After she spits out this list of terrific traits, she’ll continue on with entertaining stories of just how wonderful her friends are, how much they mean to her, and how strong their bond is. Which is why I find it so amusing to see how swiftly a gal can forget all of these characteristics when a friendship becomes a bit inconvenient (and by inconvenient, I really mean, expects you to be her friend).
What does this mean exactly? Well it means that when she tells you about the new promotion she just earned, you squeal with excitement even though you missed out on your own promotion last month. And when she asks you to help her chaperon her toddler’s birthday party, you brush up on your “hokey pokey” moves, just in case. And when she asks for help with her move … well of course she didn’t because you volunteered before she could ask.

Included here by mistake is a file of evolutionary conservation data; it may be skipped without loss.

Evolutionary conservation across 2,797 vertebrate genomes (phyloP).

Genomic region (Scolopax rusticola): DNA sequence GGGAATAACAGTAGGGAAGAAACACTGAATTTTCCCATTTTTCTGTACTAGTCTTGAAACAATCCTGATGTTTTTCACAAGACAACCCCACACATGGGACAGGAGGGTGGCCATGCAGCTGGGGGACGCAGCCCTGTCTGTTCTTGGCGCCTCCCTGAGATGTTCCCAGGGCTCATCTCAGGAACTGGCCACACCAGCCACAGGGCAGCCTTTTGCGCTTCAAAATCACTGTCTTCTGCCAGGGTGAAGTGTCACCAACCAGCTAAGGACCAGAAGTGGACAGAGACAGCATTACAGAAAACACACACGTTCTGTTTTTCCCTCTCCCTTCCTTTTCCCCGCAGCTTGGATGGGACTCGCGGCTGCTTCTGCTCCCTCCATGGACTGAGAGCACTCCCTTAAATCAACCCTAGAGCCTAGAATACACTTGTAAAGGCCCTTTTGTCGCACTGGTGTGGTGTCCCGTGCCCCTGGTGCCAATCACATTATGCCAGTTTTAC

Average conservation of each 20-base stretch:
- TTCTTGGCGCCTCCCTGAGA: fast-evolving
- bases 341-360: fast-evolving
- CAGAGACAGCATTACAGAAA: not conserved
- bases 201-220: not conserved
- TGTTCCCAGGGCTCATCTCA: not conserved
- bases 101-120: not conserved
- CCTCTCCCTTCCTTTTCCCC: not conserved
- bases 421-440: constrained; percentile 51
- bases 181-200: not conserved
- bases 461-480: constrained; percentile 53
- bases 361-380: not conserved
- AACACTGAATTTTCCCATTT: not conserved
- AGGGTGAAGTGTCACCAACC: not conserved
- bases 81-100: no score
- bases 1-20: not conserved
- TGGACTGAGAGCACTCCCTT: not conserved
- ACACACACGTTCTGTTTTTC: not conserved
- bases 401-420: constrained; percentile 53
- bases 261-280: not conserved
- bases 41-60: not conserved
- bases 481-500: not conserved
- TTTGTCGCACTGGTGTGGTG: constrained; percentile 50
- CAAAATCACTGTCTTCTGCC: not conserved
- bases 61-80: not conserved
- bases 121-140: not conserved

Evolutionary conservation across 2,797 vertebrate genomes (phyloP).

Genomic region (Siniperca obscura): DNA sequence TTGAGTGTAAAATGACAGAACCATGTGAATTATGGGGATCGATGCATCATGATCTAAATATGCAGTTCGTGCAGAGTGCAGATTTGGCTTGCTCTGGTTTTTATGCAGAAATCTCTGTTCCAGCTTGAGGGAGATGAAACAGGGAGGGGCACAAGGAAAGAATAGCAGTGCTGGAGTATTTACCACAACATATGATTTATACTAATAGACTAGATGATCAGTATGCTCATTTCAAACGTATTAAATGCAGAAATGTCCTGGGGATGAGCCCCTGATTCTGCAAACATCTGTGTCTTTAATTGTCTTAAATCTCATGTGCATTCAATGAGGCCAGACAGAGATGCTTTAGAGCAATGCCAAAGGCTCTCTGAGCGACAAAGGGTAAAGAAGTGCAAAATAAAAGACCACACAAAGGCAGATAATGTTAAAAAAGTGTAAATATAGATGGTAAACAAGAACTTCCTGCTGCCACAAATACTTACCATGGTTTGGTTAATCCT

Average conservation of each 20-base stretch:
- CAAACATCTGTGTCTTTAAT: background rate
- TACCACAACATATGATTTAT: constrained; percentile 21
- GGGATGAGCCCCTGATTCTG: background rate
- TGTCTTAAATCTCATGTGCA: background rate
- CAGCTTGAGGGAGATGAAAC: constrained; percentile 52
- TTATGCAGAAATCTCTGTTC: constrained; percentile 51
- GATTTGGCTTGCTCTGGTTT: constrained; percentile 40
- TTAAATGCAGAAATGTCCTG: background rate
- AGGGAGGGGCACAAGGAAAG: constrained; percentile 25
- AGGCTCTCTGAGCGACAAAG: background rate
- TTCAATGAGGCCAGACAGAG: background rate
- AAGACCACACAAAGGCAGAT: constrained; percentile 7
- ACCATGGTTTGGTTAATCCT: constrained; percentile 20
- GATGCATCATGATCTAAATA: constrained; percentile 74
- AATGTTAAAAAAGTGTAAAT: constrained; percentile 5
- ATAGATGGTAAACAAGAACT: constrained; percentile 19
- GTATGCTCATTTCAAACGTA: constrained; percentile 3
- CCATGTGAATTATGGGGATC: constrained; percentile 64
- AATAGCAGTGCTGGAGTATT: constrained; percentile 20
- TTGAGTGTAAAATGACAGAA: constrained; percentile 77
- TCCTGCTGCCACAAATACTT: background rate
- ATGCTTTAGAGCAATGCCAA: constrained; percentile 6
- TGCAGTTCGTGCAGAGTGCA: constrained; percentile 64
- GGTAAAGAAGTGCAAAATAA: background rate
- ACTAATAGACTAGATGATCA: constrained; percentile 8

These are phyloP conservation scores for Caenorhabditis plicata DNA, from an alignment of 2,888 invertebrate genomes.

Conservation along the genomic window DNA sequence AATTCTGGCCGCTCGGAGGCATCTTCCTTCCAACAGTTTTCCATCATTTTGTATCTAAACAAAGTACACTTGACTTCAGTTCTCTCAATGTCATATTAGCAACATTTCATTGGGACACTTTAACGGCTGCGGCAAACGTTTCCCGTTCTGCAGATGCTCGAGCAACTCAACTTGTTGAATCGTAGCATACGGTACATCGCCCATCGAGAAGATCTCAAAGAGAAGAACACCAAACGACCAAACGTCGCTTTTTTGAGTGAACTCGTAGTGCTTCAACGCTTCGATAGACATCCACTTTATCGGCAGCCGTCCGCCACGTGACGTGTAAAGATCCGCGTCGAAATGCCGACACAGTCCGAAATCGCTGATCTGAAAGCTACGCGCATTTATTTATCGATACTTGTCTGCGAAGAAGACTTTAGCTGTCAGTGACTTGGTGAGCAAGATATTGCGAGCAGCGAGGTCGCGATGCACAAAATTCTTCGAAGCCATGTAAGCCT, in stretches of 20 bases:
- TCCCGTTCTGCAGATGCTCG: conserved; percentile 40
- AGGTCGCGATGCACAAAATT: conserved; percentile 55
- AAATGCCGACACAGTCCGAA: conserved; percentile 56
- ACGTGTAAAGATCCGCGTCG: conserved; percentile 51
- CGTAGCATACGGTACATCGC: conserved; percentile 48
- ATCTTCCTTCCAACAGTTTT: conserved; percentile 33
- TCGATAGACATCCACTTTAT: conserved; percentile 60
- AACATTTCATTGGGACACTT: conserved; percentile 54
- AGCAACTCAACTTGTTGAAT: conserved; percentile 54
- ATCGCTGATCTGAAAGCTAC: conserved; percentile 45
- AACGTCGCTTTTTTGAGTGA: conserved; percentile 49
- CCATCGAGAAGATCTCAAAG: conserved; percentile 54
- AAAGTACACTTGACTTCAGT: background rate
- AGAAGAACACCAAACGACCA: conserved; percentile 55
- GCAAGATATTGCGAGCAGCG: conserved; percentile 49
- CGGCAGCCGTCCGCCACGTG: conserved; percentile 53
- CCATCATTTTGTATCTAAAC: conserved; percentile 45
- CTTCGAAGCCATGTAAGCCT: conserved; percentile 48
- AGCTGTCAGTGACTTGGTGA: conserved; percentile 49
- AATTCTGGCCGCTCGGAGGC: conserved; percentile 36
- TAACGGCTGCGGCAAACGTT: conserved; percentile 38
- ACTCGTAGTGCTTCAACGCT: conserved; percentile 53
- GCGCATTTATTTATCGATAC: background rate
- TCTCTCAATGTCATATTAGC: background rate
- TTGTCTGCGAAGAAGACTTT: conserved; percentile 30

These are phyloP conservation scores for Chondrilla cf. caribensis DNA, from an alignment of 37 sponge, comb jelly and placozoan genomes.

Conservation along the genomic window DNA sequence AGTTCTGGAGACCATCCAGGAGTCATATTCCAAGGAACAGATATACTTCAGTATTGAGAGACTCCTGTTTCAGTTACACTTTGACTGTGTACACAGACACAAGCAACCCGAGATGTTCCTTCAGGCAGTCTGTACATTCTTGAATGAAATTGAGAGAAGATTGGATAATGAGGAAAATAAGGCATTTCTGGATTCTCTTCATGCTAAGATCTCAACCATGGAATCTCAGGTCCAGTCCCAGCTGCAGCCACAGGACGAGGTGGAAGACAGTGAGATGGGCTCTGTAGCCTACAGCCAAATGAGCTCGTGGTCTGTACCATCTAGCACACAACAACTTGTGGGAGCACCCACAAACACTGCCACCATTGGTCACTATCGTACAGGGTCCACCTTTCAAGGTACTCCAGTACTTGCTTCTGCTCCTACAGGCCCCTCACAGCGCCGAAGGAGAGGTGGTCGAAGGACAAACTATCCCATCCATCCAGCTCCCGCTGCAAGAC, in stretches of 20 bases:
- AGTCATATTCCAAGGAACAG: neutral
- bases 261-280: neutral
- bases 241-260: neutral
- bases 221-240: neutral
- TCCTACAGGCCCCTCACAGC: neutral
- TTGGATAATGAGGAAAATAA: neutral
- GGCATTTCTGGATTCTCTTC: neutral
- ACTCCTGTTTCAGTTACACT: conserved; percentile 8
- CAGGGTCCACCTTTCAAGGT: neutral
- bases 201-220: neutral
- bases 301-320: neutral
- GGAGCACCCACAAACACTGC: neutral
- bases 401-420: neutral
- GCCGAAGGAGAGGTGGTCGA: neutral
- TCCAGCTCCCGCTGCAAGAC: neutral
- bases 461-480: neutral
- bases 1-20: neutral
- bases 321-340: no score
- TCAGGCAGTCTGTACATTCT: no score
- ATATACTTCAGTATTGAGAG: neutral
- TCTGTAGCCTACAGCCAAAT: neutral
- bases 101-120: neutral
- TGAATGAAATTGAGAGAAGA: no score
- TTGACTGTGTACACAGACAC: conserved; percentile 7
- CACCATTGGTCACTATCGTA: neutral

Ladies, when you know you have a good thing, show that you know that you have a good thing—by being a good thing yourself. Take care of the people who are important to you, and they will repay you by taking care of you for a long time too.
* * *
If you have a good friend, and you want to keep that good friendship going, then by all means, be a good friend yourself. If not, there are thousands and thousands of other women on SocialJane.com just looking to snap up that good friend that you took for granted.